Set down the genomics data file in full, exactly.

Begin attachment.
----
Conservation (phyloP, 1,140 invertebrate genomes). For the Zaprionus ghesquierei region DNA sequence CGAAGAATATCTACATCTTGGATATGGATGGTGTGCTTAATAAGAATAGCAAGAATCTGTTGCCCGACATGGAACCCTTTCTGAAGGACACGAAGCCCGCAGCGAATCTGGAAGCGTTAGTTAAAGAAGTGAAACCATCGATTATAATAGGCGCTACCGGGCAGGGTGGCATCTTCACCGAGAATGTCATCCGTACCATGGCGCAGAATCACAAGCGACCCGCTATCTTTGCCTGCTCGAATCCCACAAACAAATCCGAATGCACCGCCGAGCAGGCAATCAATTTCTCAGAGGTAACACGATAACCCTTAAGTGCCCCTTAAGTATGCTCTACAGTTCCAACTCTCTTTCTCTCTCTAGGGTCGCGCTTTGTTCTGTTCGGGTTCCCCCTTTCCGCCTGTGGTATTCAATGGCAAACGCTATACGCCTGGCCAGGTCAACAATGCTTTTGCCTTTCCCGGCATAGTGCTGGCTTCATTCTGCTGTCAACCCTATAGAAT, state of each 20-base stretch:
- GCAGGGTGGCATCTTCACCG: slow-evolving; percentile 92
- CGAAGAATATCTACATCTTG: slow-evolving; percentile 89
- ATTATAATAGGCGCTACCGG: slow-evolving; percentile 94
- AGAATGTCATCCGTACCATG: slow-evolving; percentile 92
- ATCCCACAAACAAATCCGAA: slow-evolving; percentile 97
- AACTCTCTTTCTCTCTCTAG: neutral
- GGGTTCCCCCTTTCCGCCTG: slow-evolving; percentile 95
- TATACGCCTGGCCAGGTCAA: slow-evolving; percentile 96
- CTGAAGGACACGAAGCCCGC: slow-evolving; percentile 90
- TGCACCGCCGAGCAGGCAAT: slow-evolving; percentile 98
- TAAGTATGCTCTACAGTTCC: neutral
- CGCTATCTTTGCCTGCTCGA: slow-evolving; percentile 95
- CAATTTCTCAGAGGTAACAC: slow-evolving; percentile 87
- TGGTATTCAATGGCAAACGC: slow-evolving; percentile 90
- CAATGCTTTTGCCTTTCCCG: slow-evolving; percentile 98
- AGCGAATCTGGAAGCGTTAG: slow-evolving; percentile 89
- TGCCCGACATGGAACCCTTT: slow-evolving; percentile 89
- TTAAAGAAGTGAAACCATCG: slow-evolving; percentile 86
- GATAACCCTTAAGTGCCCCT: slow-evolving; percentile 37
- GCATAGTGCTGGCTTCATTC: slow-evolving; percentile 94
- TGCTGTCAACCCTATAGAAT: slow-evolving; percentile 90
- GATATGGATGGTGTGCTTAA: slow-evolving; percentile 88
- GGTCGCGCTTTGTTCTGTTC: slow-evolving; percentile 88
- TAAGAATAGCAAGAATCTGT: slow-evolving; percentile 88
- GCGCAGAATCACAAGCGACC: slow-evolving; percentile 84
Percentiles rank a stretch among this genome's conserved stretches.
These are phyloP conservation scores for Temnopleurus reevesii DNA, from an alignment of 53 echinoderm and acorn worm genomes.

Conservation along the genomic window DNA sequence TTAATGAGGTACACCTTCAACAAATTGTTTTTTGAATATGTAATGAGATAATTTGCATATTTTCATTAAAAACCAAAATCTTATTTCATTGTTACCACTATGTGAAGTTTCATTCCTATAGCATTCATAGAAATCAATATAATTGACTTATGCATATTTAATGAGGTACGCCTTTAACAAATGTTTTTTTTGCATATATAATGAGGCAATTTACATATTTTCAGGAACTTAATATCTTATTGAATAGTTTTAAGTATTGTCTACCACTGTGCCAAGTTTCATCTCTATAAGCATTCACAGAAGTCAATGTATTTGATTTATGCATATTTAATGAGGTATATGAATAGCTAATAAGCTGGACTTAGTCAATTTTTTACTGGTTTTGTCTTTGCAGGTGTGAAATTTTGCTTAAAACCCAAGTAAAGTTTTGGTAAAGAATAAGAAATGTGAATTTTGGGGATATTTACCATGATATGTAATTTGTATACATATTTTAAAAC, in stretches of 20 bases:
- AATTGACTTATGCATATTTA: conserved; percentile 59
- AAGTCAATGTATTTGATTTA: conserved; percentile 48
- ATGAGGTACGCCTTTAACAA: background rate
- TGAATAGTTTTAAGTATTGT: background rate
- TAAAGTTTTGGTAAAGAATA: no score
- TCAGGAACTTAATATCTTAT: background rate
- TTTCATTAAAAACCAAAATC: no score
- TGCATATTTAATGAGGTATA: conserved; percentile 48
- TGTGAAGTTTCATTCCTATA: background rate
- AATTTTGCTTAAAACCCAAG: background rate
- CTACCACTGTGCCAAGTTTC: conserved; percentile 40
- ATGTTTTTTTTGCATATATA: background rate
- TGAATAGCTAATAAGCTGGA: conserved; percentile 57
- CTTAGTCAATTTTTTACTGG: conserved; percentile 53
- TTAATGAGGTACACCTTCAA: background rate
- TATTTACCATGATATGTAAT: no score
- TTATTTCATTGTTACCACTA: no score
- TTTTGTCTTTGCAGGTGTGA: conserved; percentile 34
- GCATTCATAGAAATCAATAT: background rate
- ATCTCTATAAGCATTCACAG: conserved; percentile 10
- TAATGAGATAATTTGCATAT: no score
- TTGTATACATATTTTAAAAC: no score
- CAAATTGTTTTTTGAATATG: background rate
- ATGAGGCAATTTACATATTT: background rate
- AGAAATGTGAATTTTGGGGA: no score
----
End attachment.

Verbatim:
Conservation (phyloP, 1,140 invertebrate genomes). For the Zaprionus ghesquierei region DNA sequence CGAAGAATATCTACATCTTGGATATGGATGGTGTGCTTAATAAGAATAGCAAGAATCTGTTGCCCGACATGGAACCCTTTCTGAAGGACACGAAGCCCGCAGCGAATCTGGAAGCGTTAGTTAAAGAAGTGAAACCATCGATTATAATAGGCGCTACCGGGCAGGGTGGCATCTTCACCGAGAATGTCATCCGTACCATGGCGCAGAATCACAAGCGACCCGCTATCTTTGCCTGCTCGAATCCCACAAACAAATCCGAATGCACCGCCGAGCAGGCAATCAATTTCTCAGAGGTAACACGATAACCCTTAAGTGCCCCTTAAGTATGCTCTACAGTTCCAACTCTCTTTCTCTCTCTAGGGTCGCGCTTTGTTCTGTTCGGGTTCCCCCTTTCCGCCTGTGGTATTCAATGGCAAACGCTATACGCCTGGCCAGGTCAACAATGCTTTTGCCTTTCCCGGCATAGTGCTGGCTTCATTCTGCTGTCAACCCTATAGAAT, state of each 20-base stretch:
- GCAGGGTGGCATCTTCACCG: slow-evolving; percentile 92
- CGAAGAATATCTACATCTTG: slow-evolving; percentile 89
- ATTATAATAGGCGCTACCGG: slow-evolving; percentile 94
- AGAATGTCATCCGTACCATG: slow-evolving; percentile 92
- ATCCCACAAACAAATCCGAA: slow-evolving; percentile 97
- AACTCTCTTTCTCTCTCTAG: neutral
- GGGTTCCCCCTTTCCGCCTG: slow-evolving; percentile 95
- TATACGCCTGGCCAGGTCAA: slow-evolving; percentile 96
- CTGAAGGACACGAAGCCCGC: slow-evolving; percentile 90
- TGCACCGCCGAGCAGGCAAT: slow-evolving; percentile 98
- TAAGTATGCTCTACAGTTCC: neutral
- CGCTATCTTTGCCTGCTCGA: slow-evolving; percentile 95
- CAATTTCTCAGAGGTAACAC: slow-evolving; percentile 87
- TGGTATTCAATGGCAAACGC: slow-evolving; percentile 90
- CAATGCTTTTGCCTTTCCCG: slow-evolving; percentile 98
- AGCGAATCTGGAAGCGTTAG: slow-evolving; percentile 89
- TGCCCGACATGGAACCCTTT: slow-evolving; percentile 89
- TTAAAGAAGTGAAACCATCG: slow-evolving; percentile 86
- GATAACCCTTAAGTGCCCCT: slow-evolving; percentile 37
- GCATAGTGCTGGCTTCATTC: slow-evolving; percentile 94
- TGCTGTCAACCCTATAGAAT: slow-evolving; percentile 90
- GATATGGATGGTGTGCTTAA: slow-evolving; percentile 88
- GGTCGCGCTTTGTTCTGTTC: slow-evolving; percentile 88
- TAAGAATAGCAAGAATCTGT: slow-evolving; percentile 88
- GCGCAGAATCACAAGCGACC: slow-evolving; percentile 84
Percentiles rank a stretch among this genome's conserved stretches.
These are phyloP conservation scores for Temnopleurus reevesii DNA, from an alignment of 53 echinoderm and acorn worm genomes.

Conservation along the genomic window DNA sequence TTAATGAGGTACACCTTCAACAAATTGTTTTTTGAATATGTAATGAGATAATTTGCATATTTTCATTAAAAACCAAAATCTTATTTCATTGTTACCACTATGTGAAGTTTCATTCCTATAGCATTCATAGAAATCAATATAATTGACTTATGCATATTTAATGAGGTACGCCTTTAACAAATGTTTTTTTTGCATATATAATGAGGCAATTTACATATTTTCAGGAACTTAATATCTTATTGAATAGTTTTAAGTATTGTCTACCACTGTGCCAAGTTTCATCTCTATAAGCATTCACAGAAGTCAATGTATTTGATTTATGCATATTTAATGAGGTATATGAATAGCTAATAAGCTGGACTTAGTCAATTTTTTACTGGTTTTGTCTTTGCAGGTGTGAAATTTTGCTTAAAACCCAAGTAAAGTTTTGGTAAAGAATAAGAAATGTGAATTTTGGGGATATTTACCATGATATGTAATTTGTATACATATTTTAAAAC, in stretches of 20 bases:
- AATTGACTTATGCATATTTA: conserved; percentile 59
- AAGTCAATGTATTTGATTTA: conserved; percentile 48
- ATGAGGTACGCCTTTAACAA: background rate
- TGAATAGTTTTAAGTATTGT: background rate
- TAAAGTTTTGGTAAAGAATA: no score
- TCAGGAACTTAATATCTTAT: background rate
- TTTCATTAAAAACCAAAATC: no score
- TGCATATTTAATGAGGTATA: conserved; percentile 48
- TGTGAAGTTTCATTCCTATA: background rate
- AATTTTGCTTAAAACCCAAG: background rate
- CTACCACTGTGCCAAGTTTC: conserved; percentile 40
- ATGTTTTTTTTGCATATATA: background rate
- TGAATAGCTAATAAGCTGGA: conserved; percentile 57
- CTTAGTCAATTTTTTACTGG: conserved; percentile 53
- TTAATGAGGTACACCTTCAA: background rate
- TATTTACCATGATATGTAAT: no score
- TTATTTCATTGTTACCACTA: no score
- TTTTGTCTTTGCAGGTGTGA: conserved; percentile 34
- GCATTCATAGAAATCAATAT: background rate
- ATCTCTATAAGCATTCACAG: conserved; percentile 10
- TAATGAGATAATTTGCATAT: no score
- TTGTATACATATTTTAAAAC: no score
- CAAATTGTTTTTTGAATATG: background rate
- ATGAGGCAATTTACATATTT: background rate
- AGAAATGTGAATTTTGGGGA: no score